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JPS special issue on institutional credibility published

The latest issue of the Journal of Peasant Studies (SSCI/IF 4.311) features a special collection of papers structured around a novel theory of property rights based on endogeneity and the Credibility Thesis. In contrast to neo-institutional and neo-classical thought, the theory might perhaps better account for the paradox between insecure property rights coupled to growth and development; or vice versa, the equally vexing paradox between between formal institutions and market failure.

Please click for the introduction: An endogenous theory of property rights: opening the black box of institutions.

The following select papers are available to download for free:

Native title and customary rights are frequently delegitimized in the face of large-scale development projects. Elaborate and complex social and environmental impact assessments are often used to avoid this, yet, to no avail. This paper proposes a new way of looking at the problem, through a “conditional trinity” and the FAT Framework. Read more in: A conditional trinity as ‘no-go’ against non-credible development? Resettlement, customary rights and Malaysia’s Kelau Dam.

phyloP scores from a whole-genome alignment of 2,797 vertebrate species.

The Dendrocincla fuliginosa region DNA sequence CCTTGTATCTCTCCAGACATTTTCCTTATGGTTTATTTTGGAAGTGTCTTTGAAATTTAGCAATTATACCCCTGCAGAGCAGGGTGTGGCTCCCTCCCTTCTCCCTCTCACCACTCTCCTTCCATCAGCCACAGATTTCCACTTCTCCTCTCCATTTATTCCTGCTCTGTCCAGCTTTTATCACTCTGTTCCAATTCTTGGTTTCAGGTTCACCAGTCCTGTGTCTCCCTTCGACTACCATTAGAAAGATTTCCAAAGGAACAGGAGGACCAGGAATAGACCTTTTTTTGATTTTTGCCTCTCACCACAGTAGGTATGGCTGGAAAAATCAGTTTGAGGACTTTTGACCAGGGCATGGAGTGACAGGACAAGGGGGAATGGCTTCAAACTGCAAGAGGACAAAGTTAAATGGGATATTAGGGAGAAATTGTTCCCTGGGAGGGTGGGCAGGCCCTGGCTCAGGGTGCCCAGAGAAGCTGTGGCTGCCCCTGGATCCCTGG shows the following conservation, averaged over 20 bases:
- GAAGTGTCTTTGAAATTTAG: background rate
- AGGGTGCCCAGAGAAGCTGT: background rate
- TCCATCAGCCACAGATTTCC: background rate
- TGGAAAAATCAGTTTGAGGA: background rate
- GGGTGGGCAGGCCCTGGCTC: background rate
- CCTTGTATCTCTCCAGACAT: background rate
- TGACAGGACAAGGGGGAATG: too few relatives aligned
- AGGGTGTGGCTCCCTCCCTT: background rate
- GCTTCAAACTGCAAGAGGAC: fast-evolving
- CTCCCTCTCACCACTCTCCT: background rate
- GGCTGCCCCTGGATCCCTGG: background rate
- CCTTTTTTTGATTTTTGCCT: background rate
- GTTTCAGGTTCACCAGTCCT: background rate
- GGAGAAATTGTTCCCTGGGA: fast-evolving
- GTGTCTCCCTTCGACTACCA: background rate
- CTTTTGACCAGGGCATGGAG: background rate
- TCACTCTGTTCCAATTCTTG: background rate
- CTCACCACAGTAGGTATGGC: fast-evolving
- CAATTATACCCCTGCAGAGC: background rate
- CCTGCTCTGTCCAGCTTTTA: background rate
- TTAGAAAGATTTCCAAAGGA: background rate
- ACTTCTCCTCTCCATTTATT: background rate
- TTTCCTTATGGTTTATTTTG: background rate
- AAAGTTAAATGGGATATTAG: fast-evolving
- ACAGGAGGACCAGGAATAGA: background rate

Download for free at http://www.tandfonline.com/eprint/ErnypmcH3aj5HadyD8hS/full

In the attempt to combat natural resource degradation, governments and restoration practitioners often stress the importance of indigenous knowledge and local participation. But how can that be effectively organized? An endogenous perspective might offer a fresh look at the issue. Read more: Local perceptions of grassland degradation in China: a socio-anthropological reading of endogenous knowledge and institutional credibility.
Download for free at http://www.tandfonline.com/eprint/YtAmK4NRsBvmgj3uFgTQ/full

Why do institutional interventions and new policies of development so often lead to social conflict, increased marginalization and the establishment of symbolic “empty institutions”? Read more: Empty institutions, non-credibility and pastoralism: China’s grazing ban, mining and ethnicity.
Download for free at http://www.tandfonline.com/eprint/7vEHIXevUm2cyK9bCtdj/full

For those who encounter difficulties in downloading the papers, please contact icardc.secretariat@gmail.com.

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